Ken Borland
Sports Journalist
3 minute read
19 Jun 2021
8:57 pm

Benetton give Bulls a rugby lesson in Rainbow Cup final

Ken Borland

The big question is whether this feeble display by the team that has been so dominant at home was just an awful day in the office or indicative of the poor standard of South African rugby?

Bulls players look dejected after conceding a third try against Benetton Treviso in the Rainbow Cup final on Saturday. The Bulls lost the game. Picture: Roberto Bregani/Gallo Images

The Bulls often moan about the stereotype that portrays them as playing ponderous, one-dimensional kicking rugby but they did that and more in the Rainbow Cup final as they were deservedly hammered 35-8 by an underdog Benetton Treviso side that were full of vigour and invention.

The Bulls’ physicality and intensity were meant to be their trump cards but Benetton, guided by an astute Kiwi coach in Kieran Crowley, merely speeded the game up in hot, humid conditions, getting the ball quickly out of the collision areas, and with physical contests stripped of their importance, the visiting side were left looking like dumb brutes.

Outscored by five tries to one, the Bulls embarrassingly lost by the sort of scoreline many expected to be their winning margin.

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In many ways the Bulls were the architects of their own demise as they consistently failed to kick the ball into touch even if just to slow Benetton down; flyhalf Chris Smith perhaps had concussion judging by the shiner he took the field with because his head was not in the game as he constantly fed the dangerous Treviso back three.

The Bulls’ lineouts were scrappy – tapped balls leading to two tries – and even their rolling maul failed to gain much traction. There were basic errors aplenty in one of the most frustrating Bulls days for many years.

The Bulls did score via a maul, and the quick thinking of wing Madosh Tambwe, to go into the last 10 minutes of the first half level at 8-8.

But eighthman and captain Marcell Coetzee, who produced a strangely timid display for someone who wants to force their way back into the Springbok squad, then allowed a restart to go over his head and bounce into touch. Lock Walt Steenkamp tapped instead of catching the ball, scrumhalf Ivan van Zyl was caught between passing or dotting down, and hooker Corniel Els of Benetton pounced for the try.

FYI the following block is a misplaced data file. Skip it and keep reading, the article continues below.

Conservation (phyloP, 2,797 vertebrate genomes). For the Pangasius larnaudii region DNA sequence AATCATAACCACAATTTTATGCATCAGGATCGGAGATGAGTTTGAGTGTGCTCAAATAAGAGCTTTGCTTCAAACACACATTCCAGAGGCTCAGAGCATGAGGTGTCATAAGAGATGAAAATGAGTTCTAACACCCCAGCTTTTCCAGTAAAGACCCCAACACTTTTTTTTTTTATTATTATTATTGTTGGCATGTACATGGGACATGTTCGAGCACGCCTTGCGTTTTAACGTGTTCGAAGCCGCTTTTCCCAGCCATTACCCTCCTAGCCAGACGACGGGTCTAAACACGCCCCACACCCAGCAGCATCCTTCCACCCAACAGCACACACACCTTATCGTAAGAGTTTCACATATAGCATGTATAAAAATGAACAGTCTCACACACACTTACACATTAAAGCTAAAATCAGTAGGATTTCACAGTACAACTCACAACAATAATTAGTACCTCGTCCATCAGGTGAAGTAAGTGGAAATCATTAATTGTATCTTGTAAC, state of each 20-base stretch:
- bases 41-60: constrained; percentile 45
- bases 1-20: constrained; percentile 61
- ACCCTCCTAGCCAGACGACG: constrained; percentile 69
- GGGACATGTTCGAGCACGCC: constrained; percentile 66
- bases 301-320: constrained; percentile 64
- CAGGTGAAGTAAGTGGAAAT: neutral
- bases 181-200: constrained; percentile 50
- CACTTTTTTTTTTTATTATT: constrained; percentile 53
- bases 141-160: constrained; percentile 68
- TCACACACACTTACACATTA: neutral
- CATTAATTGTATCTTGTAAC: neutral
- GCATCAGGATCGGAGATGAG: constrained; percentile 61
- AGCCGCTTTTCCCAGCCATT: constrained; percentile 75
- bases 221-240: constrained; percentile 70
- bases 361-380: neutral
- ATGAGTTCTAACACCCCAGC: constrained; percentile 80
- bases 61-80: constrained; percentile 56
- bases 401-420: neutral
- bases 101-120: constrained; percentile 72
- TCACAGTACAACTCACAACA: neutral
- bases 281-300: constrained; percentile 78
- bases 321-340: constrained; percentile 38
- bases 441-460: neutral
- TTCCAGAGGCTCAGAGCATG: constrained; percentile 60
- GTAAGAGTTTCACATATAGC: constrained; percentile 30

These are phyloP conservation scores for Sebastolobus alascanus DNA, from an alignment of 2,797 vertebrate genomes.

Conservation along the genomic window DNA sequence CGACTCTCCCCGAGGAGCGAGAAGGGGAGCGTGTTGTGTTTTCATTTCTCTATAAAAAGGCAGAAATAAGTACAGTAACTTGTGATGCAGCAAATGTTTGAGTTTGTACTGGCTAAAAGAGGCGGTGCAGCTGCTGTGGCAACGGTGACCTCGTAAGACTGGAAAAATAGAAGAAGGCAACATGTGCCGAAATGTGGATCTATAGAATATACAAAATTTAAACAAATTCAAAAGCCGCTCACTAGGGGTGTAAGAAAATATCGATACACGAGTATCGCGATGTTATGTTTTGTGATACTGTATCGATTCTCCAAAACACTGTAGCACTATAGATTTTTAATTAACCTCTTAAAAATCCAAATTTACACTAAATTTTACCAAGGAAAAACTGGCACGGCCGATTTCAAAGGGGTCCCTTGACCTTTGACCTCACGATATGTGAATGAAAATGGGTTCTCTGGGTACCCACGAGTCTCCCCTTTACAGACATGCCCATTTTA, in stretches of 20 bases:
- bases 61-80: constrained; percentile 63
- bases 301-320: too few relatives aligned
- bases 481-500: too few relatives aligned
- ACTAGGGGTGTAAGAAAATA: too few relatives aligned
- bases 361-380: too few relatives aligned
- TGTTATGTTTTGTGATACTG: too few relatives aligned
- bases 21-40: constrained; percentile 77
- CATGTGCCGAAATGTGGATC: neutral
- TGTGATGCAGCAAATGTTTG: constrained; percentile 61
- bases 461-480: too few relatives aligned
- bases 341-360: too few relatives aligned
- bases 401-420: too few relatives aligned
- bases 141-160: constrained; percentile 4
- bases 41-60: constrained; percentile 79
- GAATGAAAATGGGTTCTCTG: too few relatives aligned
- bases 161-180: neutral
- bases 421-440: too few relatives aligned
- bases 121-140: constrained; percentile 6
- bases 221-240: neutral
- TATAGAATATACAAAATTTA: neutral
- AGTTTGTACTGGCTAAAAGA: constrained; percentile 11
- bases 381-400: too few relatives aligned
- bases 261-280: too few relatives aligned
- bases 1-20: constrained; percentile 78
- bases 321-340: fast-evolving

The former Bulls man was then the central figure as Benetton scored on the stroke of halftime to take their lead to 20-8. A clever kick behind by scrumhalf Dewaldt Duvenhage saw the Bulls again struggle to clear their lines properly, another tapped lineout putting them under pressure, and Els then burst from a rolling maul but lost the ball over the line.

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A penalty try was awarded though because Stravino Jacobs, who was yellow-carded, had tackled him around the neck. It was a fair decision, because either Els or Duvenhage would certainly have scored.

Benetton flyhalf Paolo Garbisi produced a masterclass at flyhalf and he continued to boss the second half as the home side scored three more tries, continuing to create space out wide with ease.

The big question the Springboks will be asking ahead of their crunch series against the British and Irish Lions is whether this feeble display by the team that has been so dominant at home was just an awful day in the office or indicative of the poor standard of South African rugby?


Benetton Treviso: Tries – Monty Ioane, Corniel Els, penalty try, Michele Lamaro, Edoardo Padovani. Conversion – Paolo Garbisi. Penalties – Garbisi (2).

Bulls: Try – Madosh Tambwe. Penalty – Chris Smith.